The popcorn you are eating has been pissed in. More at eleven.
From very humble beginnings comes the cult classic, The Kentucky Fried Movie.
The film started as a theater project called The Kentucky Fried Theater which brothers David & Jerry Zucker and their childhood friend Jim Abrahams (Airplane!, Top Secret!, The Naked Gun: From The Files Of Police Squad!) started in Madison, Wisconsin and then moved to Los Angeles. While in Los Angeles the guys met producer Robert K. Weiss. The foursome eventually hooked up with director John Landis (Animal House, Blues Brothers, Trading Places) and the group began their quest to get this movie made.
As a series of skits, sketches and vignettes the movie has no formal plot structure and falls in the category of "go-for-broke" kind of screen comedy. One of the first of its kind, the movie functions as sort of American version of Monty Python's Flying Circus' And Now For Something Completely Different. The movie also serves as an introduction to the kind of comedy producer Lorne Micheals would bring to television a short time later with "Saturday Night Live." In other words some parts work and are flat-out funny, while others fall flat on their face. But in the tradition of the movies that would follow from the team of Zucker, Zucker and Abrahams, otherwise known as ZAZ, if you don't like one bit, just stick around because another bit will start up quickly afterwards.
To go through every sketch in The Kentucky Fried Movie would take far too much of your time. Consider this, the movie runs a mere 83 minutes but in that running time I counted 21 different bits.
Among the bits that scored big laughs were both the movie trailers, "Catholic High School Girls In Trouble" and "Cleopatra Swartz." The skit "United Appeal For The Dead" is one of the most tasteless bits of humor I have ever seen and also pretty damn funny. The movie's centerpiece sketch is the Enter The Dragon parody, "A Fistful Of Yen," and it is dead-on. It was so good it made me wonder why John Landis never tried his hand at a Kung Fu-style action comedy done on a larger scale. The comic free-for-all ends with another bright spot called "Eyewitness News" that gives new meaning to interactive television and would make me think twice about having sex with the boob tube on.
The Kentucky Fried Movie comes courtesy of my favorite little company, Anchor Bay and as always, they deliver the goods. To my knowledge this is the first time The Kentucky Fried Movie has been presented on home video in its widescreen aspect ratio of 1.85:1 and being Anchor Bay, the film is given a brand new anamorphic transfer. While there are a number of problems with the age and condition of the source material, namely the film throws off quite a bit of grain, the job done is still pretty remarkable. Colors and flesh tones are natural looking and are given great contrast. Parts of the movie were shot on videotape and while that can pose a number of problems, Anchor Bay's transfer handled them with ease. Dimly lit and nighttime footage shows off great detail with no pixelation detected.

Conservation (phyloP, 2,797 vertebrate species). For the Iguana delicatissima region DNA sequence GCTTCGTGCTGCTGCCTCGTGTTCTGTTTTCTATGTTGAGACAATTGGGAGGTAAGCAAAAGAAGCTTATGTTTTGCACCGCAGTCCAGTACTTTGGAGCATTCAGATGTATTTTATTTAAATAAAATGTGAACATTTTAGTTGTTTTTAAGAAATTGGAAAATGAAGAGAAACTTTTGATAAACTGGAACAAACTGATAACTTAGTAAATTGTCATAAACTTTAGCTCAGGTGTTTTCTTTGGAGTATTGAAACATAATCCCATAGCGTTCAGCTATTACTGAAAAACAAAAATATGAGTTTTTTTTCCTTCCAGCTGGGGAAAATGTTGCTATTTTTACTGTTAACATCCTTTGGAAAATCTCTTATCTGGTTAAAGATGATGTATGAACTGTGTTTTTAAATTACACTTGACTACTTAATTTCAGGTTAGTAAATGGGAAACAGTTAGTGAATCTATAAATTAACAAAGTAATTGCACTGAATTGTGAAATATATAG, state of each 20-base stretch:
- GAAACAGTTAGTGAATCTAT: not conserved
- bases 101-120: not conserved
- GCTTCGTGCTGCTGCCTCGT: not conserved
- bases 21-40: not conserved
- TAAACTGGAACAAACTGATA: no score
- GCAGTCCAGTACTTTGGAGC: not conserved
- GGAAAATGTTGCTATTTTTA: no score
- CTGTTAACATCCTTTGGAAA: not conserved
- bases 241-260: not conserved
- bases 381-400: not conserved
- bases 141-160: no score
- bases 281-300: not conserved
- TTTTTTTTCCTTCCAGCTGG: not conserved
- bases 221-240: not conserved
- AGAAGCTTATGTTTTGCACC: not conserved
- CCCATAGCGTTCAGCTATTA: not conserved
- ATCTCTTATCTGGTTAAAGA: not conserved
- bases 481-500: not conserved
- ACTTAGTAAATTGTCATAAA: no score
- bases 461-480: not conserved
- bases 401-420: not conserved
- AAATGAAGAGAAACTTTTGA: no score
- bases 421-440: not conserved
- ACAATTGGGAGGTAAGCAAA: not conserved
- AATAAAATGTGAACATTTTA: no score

The soundtrack is Dolby Digital 2.0 Mono and it to shows some signs of its low budget heritage. There is a certain amount of background hiss and distortion but it is nothing that ever detracts from the enjoyment of the movie. Dialogue is always well heard and in this movie that is the important part.
And now for the goodies. There are enough features on the disc that if this were from another studio, oh say, Paramount, it would be called a special edition. The disc features a 8 mm home movie that was shot by the Zucker Brothers as a way to prove to their parents and friends that they were indeed making a movie in Hollywood. It runs about 20 minutes and is not in the greatest shape in the world but it is pretty entertaining. It gives a real good sense of the low budget nature of the film and the conditions that were present to get the thing made. The disc also has the original theatrical trailer which features the fictional producer Samuel L. Bronkowitz, it also is not in the best shape in the world but is still pretty funny.
The highlight of the release however is a scene specific commentary track from director John Landis, producer Robert K. Weiss and the Writing team of Zucker, Abrahams and Zucker. Simply put it is one of the funniest and most entertaining commentary tracks I have yet heard. The track is in fact almost as funny as the movie itself. I got a real sense of much these guys liked each other and how much fun the movie was the make. Of the five Landis and Weiss kind of dominate the discussion with the three writings chiming in with some amusing material as well. Like the movie, the audio track is quite politically incorrect and again, funny as all get-out.
The Rebuttal Witnesses
Personally I don't have any complaints with either the movie or the disc. I suppose if you are someone who is easily offended, this is not the movie for you. In The Kentucky Fried Movie nothing is held sacred with no joke or laugh being too low and the movie never wastes an opportunity to tweak some area of society. In other words, I laughed all the way through it.
With The Kentucky Fried Movie you get a funny movie, a great commentary track and some other cool extras. Additionally, Anchor Bay has transferred picture and sound with a great deal of care, making it the best this movie has looked in a long, long time.
What are you waiting for? Run out and buy this movie.
Everyone is acquitted. The Kentucky Fried Movie is a true classic and one of the funniest movies ever to appear before this bench. " I'm not wearing any pants. Film at eleven," indeed. Case dismissed.
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Scales of Justice
Studio: Anchor Bay
• Audio Commentary with Director John Landis, Writers David Zucker, Jim
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